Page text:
The trails along the Stony Run have long been valued as important assets to the community – a quick escape to nature, a route to school for students at Gilman and Friends, a cross country running course for JHU athletes and a wonderful walk for dogs from Roland Park to Remington. Back in 2009, community leaders from up and down the stream began work on a plan to connect the existing paths and develop one continuous three mile route that will meet the Jones Falls trailhead near Stieff Silver.
The Stony Run Walking Path Committee planned where the path would go along the stream— the alignment—from Cold Spring Lane to where the stream enters the Jones Falls, working with the landscape architecture firm Hord Coplan Macht (HCM).
In 2010, the Committee contacted leaders of the communities along the stream: Keswick, Guilford, Roland Park, Tuscany-Canterbury, Wyman Park, Wyman Park South, Hampden, Remington, and Stone Hill, as well as Johns Hopkins University and all agreed to support the development of a walking/running path that would have minimal environmental impact.
Baltimore City officials from the Departments of Planning, Public Works and Recreation and Parks provided professional advice for the walking path. The Committee began to focus on options for the alignment from Overhill Road to the West University Parkway Bridge and also the safest option for emerging from Wyman Park where the stream goes underground and the path must come up to Wyman Park Drive and follow the side by the playing fields and across in front of the Boy Scouts. The Committee began to look for government and private sources for the work to be done.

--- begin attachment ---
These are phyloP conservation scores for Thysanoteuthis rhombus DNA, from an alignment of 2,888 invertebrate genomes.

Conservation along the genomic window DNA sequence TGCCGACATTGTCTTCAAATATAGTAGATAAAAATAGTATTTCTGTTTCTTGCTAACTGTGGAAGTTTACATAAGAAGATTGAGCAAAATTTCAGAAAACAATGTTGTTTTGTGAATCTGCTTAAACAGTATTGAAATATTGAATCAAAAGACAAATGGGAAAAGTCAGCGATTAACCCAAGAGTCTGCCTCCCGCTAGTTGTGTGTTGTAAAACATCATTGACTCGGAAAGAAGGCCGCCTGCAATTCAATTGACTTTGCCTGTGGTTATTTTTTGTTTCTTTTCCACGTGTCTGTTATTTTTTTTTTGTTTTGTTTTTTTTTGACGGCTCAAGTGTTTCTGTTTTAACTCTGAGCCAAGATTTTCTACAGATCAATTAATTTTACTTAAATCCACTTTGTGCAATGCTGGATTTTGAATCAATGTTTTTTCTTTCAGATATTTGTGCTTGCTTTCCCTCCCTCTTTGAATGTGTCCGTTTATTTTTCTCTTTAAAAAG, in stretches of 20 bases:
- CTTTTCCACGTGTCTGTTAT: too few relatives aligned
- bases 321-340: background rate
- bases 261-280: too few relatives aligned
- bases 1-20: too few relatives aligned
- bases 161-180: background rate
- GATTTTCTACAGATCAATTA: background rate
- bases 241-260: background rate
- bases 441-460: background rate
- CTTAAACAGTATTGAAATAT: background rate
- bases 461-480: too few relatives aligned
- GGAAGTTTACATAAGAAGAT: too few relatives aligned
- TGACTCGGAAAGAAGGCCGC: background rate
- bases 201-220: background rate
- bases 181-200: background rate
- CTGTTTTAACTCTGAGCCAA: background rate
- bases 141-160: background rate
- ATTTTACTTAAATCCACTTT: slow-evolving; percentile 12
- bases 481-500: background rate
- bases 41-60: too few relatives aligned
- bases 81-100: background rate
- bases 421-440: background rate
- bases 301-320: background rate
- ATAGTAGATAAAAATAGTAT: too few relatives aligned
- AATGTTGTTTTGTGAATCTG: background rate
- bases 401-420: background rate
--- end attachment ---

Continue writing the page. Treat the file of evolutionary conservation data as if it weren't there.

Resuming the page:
One neighbor of the trail just north of Cold Spring Lane, the Bolton Street Synagogue, made some important pathside improvements in 2012. The Baltimore Sun featured an article about this project.
In December of 2012, $600,000 in Maryland Program Open Space funds was allocated to begin implementation of the walking path plans. The Committee and Friends of Stony Run will continue to work with City and State officials to develop and implement plans for the complete, continuous walking path.
Read the January 2013 Baltimore Sun article >